Hope everyone had enjoyable cookouts and all that for the 4th no matter what you eat these days, and speaking of cookouts, you know a green product is a real threat to capture American market share when corporate America calls on Republicans to regulate their competition out of existence.
It’s been a good few months for the plant-based meat movement — so good that opponents of the fledgling industry are starting to mobilize.
This week, a new law went into effect in Mississippi. The state now bans plant-based meat providers from using labels like “veggie burger” or “vegan hot dog” on their products. Such labels are potentially punishable with jail time. Words like “burger” and “hot dog” would be permitted only for products from slaughtered livestock. Proponents claim the law is necessary to avoid confusing consumers — but given that the phrase “veggie burger” hasn’t been especially confusing for consumers this whole time, it certainly seems more like an effort to keep alternatives to meat away from shoppers.
“The plant-based meat alternative category is on fire right now, with consumers demanding healthier and more sustainable options,” Michele Simon, the executive director of the Plant-Based Foods Association, said in a statement. “This law, along with similar laws in several other states, is the meat lobby’s response.”
The makers of meat alternatives are suing. In a lawsuit filed on July 2, they argue that since their products are already labeled “vegan,” no consumers are confused. If anything, the requirement that they avoid product descriptions like “veggie burger” makes things more confusing.
“There is no evidence that consumers are confused by plant-based bacon or veggie burger labels, and federal laws are already in place that prohibits consumer deception,” said Jessica Almy, director of policy at the Good Food Institute, an organization that works on expanding access to plant-based foods. “This law is a tremendous overstep of state powers.”
And that’s not the only problem. Food scientists are working right now on cell-based meat products, which are identical to meat from animals but grown from stem cells in a factory. Those products (which aren’t on the market yet) are meat in every relevant sense — most importantly, anyone with an allergy to meat will experience an allergic reaction to the products, and the items must be stored, refrigerated, and handled as meat. But under Mississippi’s current law, it’d be illegal to disclose that on the label.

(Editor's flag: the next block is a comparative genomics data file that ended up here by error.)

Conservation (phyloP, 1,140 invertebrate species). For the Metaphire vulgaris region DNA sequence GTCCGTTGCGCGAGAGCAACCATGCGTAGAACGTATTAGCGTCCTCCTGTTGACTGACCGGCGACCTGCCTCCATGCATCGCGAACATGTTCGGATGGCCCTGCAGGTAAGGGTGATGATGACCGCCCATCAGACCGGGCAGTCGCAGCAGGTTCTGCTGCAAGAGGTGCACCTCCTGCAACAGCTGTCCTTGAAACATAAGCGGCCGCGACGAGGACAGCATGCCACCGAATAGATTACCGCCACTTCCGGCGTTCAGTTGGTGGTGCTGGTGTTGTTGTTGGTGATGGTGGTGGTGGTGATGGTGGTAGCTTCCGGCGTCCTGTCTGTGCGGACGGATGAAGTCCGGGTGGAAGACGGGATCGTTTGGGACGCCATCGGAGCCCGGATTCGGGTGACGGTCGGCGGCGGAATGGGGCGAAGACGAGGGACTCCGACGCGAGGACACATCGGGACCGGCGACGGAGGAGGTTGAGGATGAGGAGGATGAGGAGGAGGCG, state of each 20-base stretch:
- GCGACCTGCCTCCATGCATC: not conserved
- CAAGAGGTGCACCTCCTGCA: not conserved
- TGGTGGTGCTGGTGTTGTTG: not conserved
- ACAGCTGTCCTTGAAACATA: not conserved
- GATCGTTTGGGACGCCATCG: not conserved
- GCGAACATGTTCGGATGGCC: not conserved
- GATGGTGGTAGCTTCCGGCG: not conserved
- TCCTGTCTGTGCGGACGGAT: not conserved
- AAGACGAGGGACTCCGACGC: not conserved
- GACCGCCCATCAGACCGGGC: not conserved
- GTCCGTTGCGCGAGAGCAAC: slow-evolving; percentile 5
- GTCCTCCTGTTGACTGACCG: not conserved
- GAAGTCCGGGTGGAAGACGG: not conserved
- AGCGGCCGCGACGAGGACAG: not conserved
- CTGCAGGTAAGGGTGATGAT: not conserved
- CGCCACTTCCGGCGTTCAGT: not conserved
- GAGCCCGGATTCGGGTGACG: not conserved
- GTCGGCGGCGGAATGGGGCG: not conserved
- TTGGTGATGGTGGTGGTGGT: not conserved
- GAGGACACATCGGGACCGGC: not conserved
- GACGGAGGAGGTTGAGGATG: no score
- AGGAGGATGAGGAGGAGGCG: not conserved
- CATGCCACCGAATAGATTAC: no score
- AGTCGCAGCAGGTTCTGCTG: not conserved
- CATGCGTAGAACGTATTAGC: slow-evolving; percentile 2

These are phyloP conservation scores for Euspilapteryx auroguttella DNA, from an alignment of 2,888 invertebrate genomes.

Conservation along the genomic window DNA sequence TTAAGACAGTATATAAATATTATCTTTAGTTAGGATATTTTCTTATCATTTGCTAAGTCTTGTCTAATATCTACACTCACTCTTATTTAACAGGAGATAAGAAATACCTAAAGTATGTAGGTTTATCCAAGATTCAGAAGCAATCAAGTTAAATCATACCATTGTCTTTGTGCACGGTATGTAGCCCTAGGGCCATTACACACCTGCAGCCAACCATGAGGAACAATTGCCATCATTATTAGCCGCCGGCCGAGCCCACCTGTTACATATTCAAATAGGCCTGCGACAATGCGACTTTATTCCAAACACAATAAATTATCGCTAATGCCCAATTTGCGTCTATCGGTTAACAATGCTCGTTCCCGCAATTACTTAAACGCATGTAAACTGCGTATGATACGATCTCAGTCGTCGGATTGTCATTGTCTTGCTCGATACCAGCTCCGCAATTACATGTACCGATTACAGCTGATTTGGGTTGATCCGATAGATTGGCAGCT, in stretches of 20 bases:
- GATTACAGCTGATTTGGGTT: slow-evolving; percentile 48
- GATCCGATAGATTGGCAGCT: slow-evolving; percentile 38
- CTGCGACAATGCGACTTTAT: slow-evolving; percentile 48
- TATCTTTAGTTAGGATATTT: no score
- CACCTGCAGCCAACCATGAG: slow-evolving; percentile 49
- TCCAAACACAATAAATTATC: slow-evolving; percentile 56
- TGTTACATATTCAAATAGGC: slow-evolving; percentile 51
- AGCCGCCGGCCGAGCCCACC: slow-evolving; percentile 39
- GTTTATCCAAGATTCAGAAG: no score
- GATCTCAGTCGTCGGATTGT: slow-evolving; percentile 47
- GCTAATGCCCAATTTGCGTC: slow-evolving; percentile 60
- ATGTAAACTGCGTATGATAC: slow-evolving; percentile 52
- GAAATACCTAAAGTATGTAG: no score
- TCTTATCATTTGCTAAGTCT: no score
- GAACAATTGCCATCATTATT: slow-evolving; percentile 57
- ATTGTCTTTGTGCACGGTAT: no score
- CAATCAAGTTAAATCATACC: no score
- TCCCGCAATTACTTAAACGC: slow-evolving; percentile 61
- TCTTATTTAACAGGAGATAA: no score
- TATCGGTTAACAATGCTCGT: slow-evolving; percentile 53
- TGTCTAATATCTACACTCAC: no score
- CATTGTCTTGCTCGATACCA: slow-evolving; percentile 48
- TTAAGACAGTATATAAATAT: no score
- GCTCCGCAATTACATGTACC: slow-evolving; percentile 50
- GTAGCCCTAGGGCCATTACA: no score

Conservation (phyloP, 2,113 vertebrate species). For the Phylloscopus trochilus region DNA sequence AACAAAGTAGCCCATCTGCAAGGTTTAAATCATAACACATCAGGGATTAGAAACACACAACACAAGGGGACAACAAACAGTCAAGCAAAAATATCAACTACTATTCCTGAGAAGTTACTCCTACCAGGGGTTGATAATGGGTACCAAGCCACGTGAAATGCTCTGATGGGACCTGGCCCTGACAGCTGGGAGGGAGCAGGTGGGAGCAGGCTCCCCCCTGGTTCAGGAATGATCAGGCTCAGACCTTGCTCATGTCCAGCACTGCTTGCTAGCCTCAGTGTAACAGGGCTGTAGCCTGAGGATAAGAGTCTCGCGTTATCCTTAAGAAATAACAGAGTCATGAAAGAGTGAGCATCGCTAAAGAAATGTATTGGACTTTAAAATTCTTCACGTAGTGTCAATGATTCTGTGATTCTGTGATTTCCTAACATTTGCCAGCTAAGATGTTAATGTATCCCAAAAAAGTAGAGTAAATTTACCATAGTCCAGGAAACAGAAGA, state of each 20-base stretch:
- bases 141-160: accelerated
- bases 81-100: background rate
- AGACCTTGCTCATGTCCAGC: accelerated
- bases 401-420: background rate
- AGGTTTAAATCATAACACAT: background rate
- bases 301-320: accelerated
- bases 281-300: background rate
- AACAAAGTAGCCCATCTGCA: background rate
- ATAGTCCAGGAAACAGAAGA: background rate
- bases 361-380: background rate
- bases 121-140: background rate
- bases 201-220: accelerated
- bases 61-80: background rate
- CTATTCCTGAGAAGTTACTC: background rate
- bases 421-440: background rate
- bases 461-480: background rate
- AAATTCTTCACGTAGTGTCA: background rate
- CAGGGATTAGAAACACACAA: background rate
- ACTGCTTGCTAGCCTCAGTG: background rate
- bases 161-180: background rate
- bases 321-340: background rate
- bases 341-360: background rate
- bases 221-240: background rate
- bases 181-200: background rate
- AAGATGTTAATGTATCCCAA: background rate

This legal fight matters. Labeling laws like these have been discussed around the country, and courts will soon debate whether they’re constitutional. At the same time, federal regulators are looking to the states for cues about labeling laws for plant-based meat. Aggressive prohibitions could slow the growth of plant-based alternatives, which are badly needed.
“This bill will protect our cattle farmers from having to compete with products not harvested from an animal,” said Mississippi Farm Bureau Federation president Mike McCormick in January when the bill passed in the Mississippi state House.
Mississippi isn’t the first state to consider this. Missouri passed the first such labeling law last year, and it was challenged in court by groups including the Good Food Institute and the American Civil Liberties Union, which argued that such a “content-based, overbroad, and vague” restriction on the language companies could use to describe their products was unconstitutional. The lawsuit is now in settlement talks.
Dozens of other states have considered similar laws since then. The laws are popular with farmers and ranchers, who see their business model threatened by the rising popularity of plant-based meat.
Expect this to go to the courts in a losing battle while the Trump FDA issues new "labeling guidelines" that make Mississippi's law a national one, and soon. The rancher and meat processing lobby wants plant burgers and lab-grown meat to go away now, because if Millennials and Gen Z get hooked on Impossible Whoppers from Burger King now, they know they're done in an increasingly greening and sustainable world.
It doesn't have the Tesla problem either, plant burgers are actually cheaper in some places because hey, Trump's stupid trade war and climate change and family farms tanking has made beef pretty pricey these days, it's $4-$5 a pound here in the Cincy area for ground beef and well more than that for steak. Plant-based products are cheaper.
So yes, I definitely see Trump's FDA moving to hamstring plant burgers like this, and if they don't, GOP legislatures will be lobbyed until they do.